I came across Charles Lambert and Benjamin Clayton while researching my Galligan ancestors, who emigrated from Kilmore, Co. Cavan, Ireland in the early 1840s and initially settled in Fitzroy township, Carleton Co., Ontario (with some branches later moving to Arnprior and Eganville, in Renfrew Co., Ontario).
In the 1901 census for Fitzroy township (Ontario, Lanark North, Fitzroy township, p. 15, family no. 143), Charles Lambert is found in the household of Michael Moran*, a bachelor farmer living with his widowed mother Anne Galligan and his unmarried sisters Anne Elizabeth and Margaret:
- Name: Lambert, Charles
- Sex: Male
- Colour: White
- Relationship to head of house: Domestic
- Month and date of birth: Unknown
- Year of birth: 1884
- Age at last birthday: 17
- Country or place of birth: England
- Year of Immigration to Canada: 1895
- Year of Naturalization: Left blank [this category was not applicable to someone born in England]
- Racial or tribal origin: English
- Nationality: Canadian
- Religion: R. Catholic [Roman Catholic]
- Profession or occupation: Farm labourer
Of course, while the census provides a wealth of useful information, it should never be taken as gospel truth. Michael Moran and family were Catholic, and the census taker has dittoed for R. Catholic for the entire household. But if I were to look for Charles Lambert in the English records, I would certainly not assume that he had been baptized RC. Moreover, while the 1901 census lists his year of immigration as 1895, he may have come in 1891 as one of the Barnardo emigrants.
In the 1911 census return for Fitzroy township, Charles Lambert is no longer found in the household of Michael Moran (Ontario, Carleton, subdistrict 3, Fitzroy township, p. 12, family no. 121).** Instead, there is a Benjamin Clayton, who apparently works for the Grand Trunk Railway and is studying to become a telegraph operator:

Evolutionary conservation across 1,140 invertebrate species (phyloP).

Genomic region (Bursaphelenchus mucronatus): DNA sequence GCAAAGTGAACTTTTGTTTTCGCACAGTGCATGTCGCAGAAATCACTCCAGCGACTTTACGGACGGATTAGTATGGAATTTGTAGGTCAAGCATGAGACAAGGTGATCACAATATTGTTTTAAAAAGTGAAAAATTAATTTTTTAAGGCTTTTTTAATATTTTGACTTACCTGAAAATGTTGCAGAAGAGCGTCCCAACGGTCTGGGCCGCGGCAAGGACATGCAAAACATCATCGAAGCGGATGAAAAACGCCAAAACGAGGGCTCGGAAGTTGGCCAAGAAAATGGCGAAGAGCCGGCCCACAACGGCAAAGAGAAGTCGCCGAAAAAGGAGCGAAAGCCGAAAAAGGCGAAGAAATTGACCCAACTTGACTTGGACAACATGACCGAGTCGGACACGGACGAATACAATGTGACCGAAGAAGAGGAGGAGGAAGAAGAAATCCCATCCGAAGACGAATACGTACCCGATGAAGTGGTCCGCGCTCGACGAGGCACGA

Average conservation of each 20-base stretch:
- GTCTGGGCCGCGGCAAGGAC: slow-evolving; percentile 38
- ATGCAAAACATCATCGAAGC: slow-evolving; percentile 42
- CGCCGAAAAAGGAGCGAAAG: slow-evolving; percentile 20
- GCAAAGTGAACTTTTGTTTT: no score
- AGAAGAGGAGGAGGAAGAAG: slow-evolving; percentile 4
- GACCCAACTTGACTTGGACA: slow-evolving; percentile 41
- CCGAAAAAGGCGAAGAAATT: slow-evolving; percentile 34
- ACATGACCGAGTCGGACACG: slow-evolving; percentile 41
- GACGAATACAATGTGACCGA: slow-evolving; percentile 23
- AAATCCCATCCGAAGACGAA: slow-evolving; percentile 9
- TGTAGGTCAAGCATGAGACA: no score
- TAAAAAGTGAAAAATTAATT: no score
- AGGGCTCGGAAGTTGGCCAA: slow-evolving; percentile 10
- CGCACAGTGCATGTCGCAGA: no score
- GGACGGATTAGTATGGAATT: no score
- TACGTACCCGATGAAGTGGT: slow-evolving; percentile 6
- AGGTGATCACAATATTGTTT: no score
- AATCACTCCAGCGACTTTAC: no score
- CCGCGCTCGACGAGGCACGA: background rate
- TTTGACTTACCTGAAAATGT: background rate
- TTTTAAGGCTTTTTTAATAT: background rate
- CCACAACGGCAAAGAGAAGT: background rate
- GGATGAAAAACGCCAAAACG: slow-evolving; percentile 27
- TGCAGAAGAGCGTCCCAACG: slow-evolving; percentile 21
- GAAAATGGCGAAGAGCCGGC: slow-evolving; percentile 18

Benjamin Clayton arrived in Canada in 1905, a member of a party of children sent by the Catholic Emigration Association from Coleshill, Birmingham, England to St. George’s Home in Ottawa.
There is a military record for a Benjamin Clayton at Library and Archives Canada’s online repository of WWI attestation papers. Three details suggest it might be the same Benjamin Clayton as found above: 1. his birthplace is given as Leeds, England; 2. he lists his religion as Roman Catholic; and 3. he gives his occupation as Telegraph Operator.
I know nothing more of Charles Lambert, but I do have a little more information on Benjamin Clayton. Please email me for details if interested.
*Btw, Michael Moran (born Fitzroy township, 18 Jun 1855, died Ottawa [St. Patrick’s Orphanage and Asylum] 24 Jan 1932) is connected to me not as a Moran but as a Galligan. He was the son of Francis Moran (born Co. Leitrim, Ireland about 1812, died 29 Jan 1888 at Fitzroy township, Carleton Co., Ontario, Canada) and Anne Galligan (born Co. Cavan, Ireland about 1827, daughter of Denis Galligan and Ann Kelly; died 21 Feb 1903 at Fitzroy township, Carleton Co., Ontario, Canada).
This family suffered more than its fair share of misfortune, with four of the five sons lost to illness and accident. Son Denis died at seven years of age of “softening of the brain” (presumably some sort of brain infection). Sons Thomas and Edward emigrated to North Dakota in 1878, along with their half-brother Francis (son of Francis Moran and his first wife Margaret Behan). In the fall of 1887, Thomas and Edward learned that their father was very ill. On their way back from North Dakota to Canada to see their dying father, they met with a horrible accident in Chicago, where they were asphyxiated by gas. Both sons died on 4 Oct 1887, and their bodies were returned to Fitzroy to be buried at St. Michael’s, Corkery. Son John then went out to North Dakota to settle his brothers’ affairs and caught typhoid fever; he died at Fitzroy on 19 Dec 1887. Thus, even as the elderly Francis Moran lay dying, he and his wife Anne Galligan lost three sons in the space of a couple of months. None of the remaining children, Michael, Anne Elizabeth, and Margaret, ever married. Both Michael and Margaret died at St. Patrick’s Home in Ottawa.
**I hate to criticize ancestry.ca, because I really think it’s an excellent service. And some of the criticism I’ve seen seems to vastly underestimate the difficulties of transcribing historical records, what with phonetic spellings, cramped handwriting, and so on. But in ancestry’s index for the 1911 census, Michael Moran has been mistranscribed as…Krishna Bowan. Krishna Bowan?! Well, Bowan for Moran, fair enough. But Krishna? Does this name make sense even as a rough guess at a close approximation? I mean, c’mon guys: he’s an Irish Catholic farmer in Fitzroy township, and it’s 1911. Well, anyway…
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